Dhaka, Bangladesh (BBN)– The inter-bank call money rate is likely to keep stable before the Eid-ul-Fitr, as most of the banks are awash with excess liquidity following lower effective demand particularly for large loan.
The call money rate came fell to 1.10-4.50 per cent on Tuesday from 2.75-4.50 per cent of the previous working day. However, most of the deals were settled at rates varying between 3.25-4.0 per cent, the market operators said.
According to the central bank satieties, total turnover in the call money market also dropped to BDT 56.72 billion on the day from BDT 59.28 billion of the previous working day. It was BDT 59.98 billion on Sunday.
“Falling trend in the overall transactions indicates lower demand for overnight borrowing in the money market despite higher withdrawal of cash from the banks ahead of the Eid,” a senior official of the Bangladesh Bank (BB) told BBN in Dhaka.
Considering the current liquidity situation in the market it is unlikely that the call money rate would increase from the existing level ahead of the Eid festival, according to the central banker.
Normally, the call money rates increase before the Eid festival to meet the growing demand for cash from the banks’ clients.
The overall excess liquidity with the commercial banks stood at around BDT 1.16 trillion as of May 26. Major portion of the funds has been invested in the risk-free government securities, the BB official added.
He also said excess reserve, generally known as excess over daily minimum cash reserve requirement (CRR) with the central bank, stood at around Tk 33 billion.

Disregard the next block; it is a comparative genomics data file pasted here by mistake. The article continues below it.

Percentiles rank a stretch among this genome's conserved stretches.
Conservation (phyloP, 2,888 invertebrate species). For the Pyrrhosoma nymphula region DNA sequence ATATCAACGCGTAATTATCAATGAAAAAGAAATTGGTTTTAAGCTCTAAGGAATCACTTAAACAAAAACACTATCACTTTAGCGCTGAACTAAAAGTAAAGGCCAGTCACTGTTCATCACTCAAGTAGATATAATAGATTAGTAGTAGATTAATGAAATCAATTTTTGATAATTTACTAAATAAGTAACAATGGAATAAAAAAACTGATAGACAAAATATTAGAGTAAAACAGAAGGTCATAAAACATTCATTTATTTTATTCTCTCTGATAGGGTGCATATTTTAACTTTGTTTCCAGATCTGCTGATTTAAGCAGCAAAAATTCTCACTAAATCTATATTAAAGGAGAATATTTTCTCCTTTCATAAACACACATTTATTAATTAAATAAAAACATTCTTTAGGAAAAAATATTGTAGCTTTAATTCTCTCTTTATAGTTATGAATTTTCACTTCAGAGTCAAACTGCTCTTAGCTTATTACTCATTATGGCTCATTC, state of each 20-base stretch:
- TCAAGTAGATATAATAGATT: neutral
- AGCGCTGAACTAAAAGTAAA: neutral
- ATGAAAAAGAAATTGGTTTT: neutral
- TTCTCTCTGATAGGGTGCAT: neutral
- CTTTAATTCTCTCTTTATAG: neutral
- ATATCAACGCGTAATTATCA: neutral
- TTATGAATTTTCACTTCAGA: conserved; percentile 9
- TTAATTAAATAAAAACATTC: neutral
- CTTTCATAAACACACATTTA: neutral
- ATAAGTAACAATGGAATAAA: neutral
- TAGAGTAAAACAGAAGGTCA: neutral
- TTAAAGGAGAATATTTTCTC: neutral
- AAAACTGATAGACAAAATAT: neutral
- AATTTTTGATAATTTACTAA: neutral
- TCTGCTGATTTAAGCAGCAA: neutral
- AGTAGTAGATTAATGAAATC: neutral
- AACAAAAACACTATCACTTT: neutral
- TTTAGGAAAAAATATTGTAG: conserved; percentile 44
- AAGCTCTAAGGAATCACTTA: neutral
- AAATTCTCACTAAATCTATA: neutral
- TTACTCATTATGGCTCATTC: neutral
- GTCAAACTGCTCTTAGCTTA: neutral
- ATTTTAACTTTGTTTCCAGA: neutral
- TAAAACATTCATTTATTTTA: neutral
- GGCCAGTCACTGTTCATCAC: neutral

Meanwhile, the overall excess liquidity with the commercial banks has started showing a falling trend recently due to higher credit growth, particularly in the private sector, the central banker explained.
The excess liquidity came down to BDT 1.16 trillion as of May 26 from BDT 1.17 trillion in the first week of the same month, the BB data showed.
“We expect that the declining trend of excess liquidity with the banks may continue in the coming months, if the existing private sector credit flow persists,” the BB official noted.
Senior bankers, however, said most of banks are investing their excess funds in the BB bills and other government-approved securities to minimise cost of funds.
“We’re also offering lower interest rates on lending to ‘good customers’, particularly the corporate entities, to minimise our cost of funds,” a senior official of a leading private commercial bank told BBN in Dhaa.
He also said most of the credits are going to SMEs, agriculture, apparel and clothing sector, consumer and commercial purposes.
“Demand for large loans is still low despite the recent higher private sector credit growth,” the banker observed.